Voters Overwhelmingly Agree: Michigan Should Offer Competitive Economic IncentivesDecember 7, 2021
And they agree in an overwhelming fashion – by nearly 84% -– that Michigan should offer similar incentives as other states to compete for jobs and investment.
That was the key takeaway of a recent statewide poll released by the Detroit Regional Chamber, Business Leaders for Michigan, and the Michigan Manufacturers Association less than two months after Ford Motor Company’s announcement of major investments in new electric vehicle plants in Kentucky and Tennessee.
“If Michigan is not competitive with other states in attracting and retaining good jobs, we risk losing not just job opportunities today, but well into the future – and voters clearly understand this and overwhelmingly support policies to keep our state competitive,” said Sandy K. Baruah, president and chief executive officer of the Detroit Regional Chamber. “The bipartisan consensus around the importance of economic development policy should serve as a rallying point for Michigan to take the necessary steps to ensure we are competitive with the rest of the country.”
There were other findings in the poll that suggest that Michigan voters want a greater emphasis on economic development efforts and fear that the state is losing its grip on the automotive and mobility leadership.
Other key takeaways include:
Voters Across Political Spectrum Rate Economic Development a High Priority
- 88.3% of Michigan voters said it was important to them that Michigan be rated a top state for attracting new jobs and expanding businesses, while only 8.2% said it was not important.
- Voters rated the importance of being able to compete with other states at a 7.7 on a 10.0-point scale.
- By a margin of 83.6%-12.8%, Michigan voters agree that big projects are good for small businesses by creating more customers and increasing sales for surrounding small businesses.
83.8% of Michiganders Say State Should Offer Similar Incentives to Win Projects
- When asked if they agree or disagree with the statement that, “At the very least, Michigan should offer similar incentives as other states so that we can compete for jobs and investment.” 83.8% of Michigan voters agree that the state should offer similar incentives as other states. 59.8% of Michigan voters STRONGLY AGREE that the state should offer similar incentives as other states.
Should Michigan Offer Similar Incentives As Other States
Party Affiliation Agree Disagree
Lean Democratic 90.0% 6.0%
Independent 86.8% 9.6%
Lean Republican 74.2% 17.8%
Strong Republican 88.7% 5.0%
79.5% Support Michigan Offering Similar Incentive Packages
- Respondents were told that Tennessee approved a $900 million incentive package and Kentucky approved a $400 million incentive package for Ford. They were asked if they would support or oppose Michigan offering similar incentive packages if that is what it would take to win similar projects and keep the jobs in Michigan. By a margin of 79.5%-12.2%, Michigan voters said they would support similar incentive packages if it kept the projects in Michigan. 59.5% would STRONGLY SUPPORT similar incentive packages.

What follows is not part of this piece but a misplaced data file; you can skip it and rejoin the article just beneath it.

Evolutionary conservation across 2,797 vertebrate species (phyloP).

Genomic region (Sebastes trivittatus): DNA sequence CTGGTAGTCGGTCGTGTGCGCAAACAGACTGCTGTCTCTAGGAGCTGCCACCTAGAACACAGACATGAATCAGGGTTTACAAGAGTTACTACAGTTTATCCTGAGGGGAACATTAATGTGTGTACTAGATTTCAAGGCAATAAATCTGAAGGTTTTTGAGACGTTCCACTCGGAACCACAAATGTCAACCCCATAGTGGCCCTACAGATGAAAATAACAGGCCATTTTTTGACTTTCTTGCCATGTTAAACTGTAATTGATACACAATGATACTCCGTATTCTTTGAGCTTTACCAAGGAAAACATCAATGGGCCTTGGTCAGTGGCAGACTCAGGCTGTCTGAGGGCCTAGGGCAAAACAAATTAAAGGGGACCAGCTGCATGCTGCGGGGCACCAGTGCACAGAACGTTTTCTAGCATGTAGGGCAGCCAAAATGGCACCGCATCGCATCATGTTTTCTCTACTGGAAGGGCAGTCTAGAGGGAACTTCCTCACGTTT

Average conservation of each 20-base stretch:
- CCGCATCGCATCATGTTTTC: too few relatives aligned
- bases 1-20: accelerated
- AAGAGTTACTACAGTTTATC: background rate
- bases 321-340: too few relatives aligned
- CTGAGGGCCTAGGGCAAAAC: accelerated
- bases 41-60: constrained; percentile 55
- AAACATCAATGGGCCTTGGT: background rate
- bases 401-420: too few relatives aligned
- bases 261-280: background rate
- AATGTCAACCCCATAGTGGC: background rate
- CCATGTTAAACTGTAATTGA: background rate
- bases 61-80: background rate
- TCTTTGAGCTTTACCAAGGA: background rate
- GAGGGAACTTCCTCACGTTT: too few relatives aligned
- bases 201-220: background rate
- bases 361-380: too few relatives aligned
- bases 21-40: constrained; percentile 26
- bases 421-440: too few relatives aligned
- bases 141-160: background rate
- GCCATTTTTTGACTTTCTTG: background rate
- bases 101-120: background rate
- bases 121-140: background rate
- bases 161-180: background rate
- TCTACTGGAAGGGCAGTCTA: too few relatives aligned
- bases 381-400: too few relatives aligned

74.3% of Voters Support Sen. Horn Economic Development Bill
- By a margin of 74.3%-16.3%, Michigan voters support a proposed economic development bill by State Senator Ken Horn (R-Frankenmuth) that would allow up to 40 incentive packages over the next five years including fifteen projects in small counties creating at least 50 jobs, fifteen project in mid-size counties creating at least 100 jobs, and 10 project in large counties that created at least 250 jobs.
83.2% Support Direct Financial Incentives Tied to Job Creation
- By a margin of 83.2%-12.0%, voters support Michigan offering incentives similar to Indiana’s 100% income tax credit, Texas grants of $10,000 per new job created, and Tennessee’s $500 million cash incentive to Ford.
- 58.7% of Michigan voters STRONGLY SUPPORT direct cash incentives provided that the incentive money is tied to a specific promise to create a minimum number of jobs or the company would have to return the incentives.
72.0% Support Michigan Purchasing/Preparing Mega-Sites
- By a margin of 72.0%-19.6%, Michigan voters support the state purchasing and preparing the sites necessary to compete for large scale economic development projects like those provided by Kentucky and Tennessee for the Ford Motor projects.
71.5% Support Using A.R.P. Funds to Prepare Sites for Future Projects
- By a margin of 71.5%-19.7%, Michigan voters support using $500 million to $1 billion in American Rescue Plan dollars to purchase and prepare sites so that Michigan can compete for economic development projects that would bring thousands of new jobs to the state of Michigan.
“States around the country have been working for decades to strengthen their economic competitiveness and create tools to win jobs,” said Jeff Donofrio, president and CEO of Business Leaders for Michigan. “With the economic disruption caused by COVID-19, shifts in the auto industry to electric vehicles and changes to the way we work, Michigan will need to act quickly to improve our economic development. While the best time to invest was 10-20 years ago, the next-best time to invest in our future prosperity is today.”
“The technological transformation to electric vehicles will happen quickly, and as the leading automotive state, Michigan must take steps to ensure the future of the automotive industry remains in Michigan,” said John Walsh, President & CEO of the Michigan Manufacturers Association. “Future investment in Michigan protects both smaller and larger companies throughout the supply chain, so we encourage policymakers to act to protect Michigan’s manufacturing future economy.”
Glengariff Group, Inc. conducted the statewide survey of 600 registered voters on November 14 to 19th. The survey was commissioned by Business Leaders for Michigan.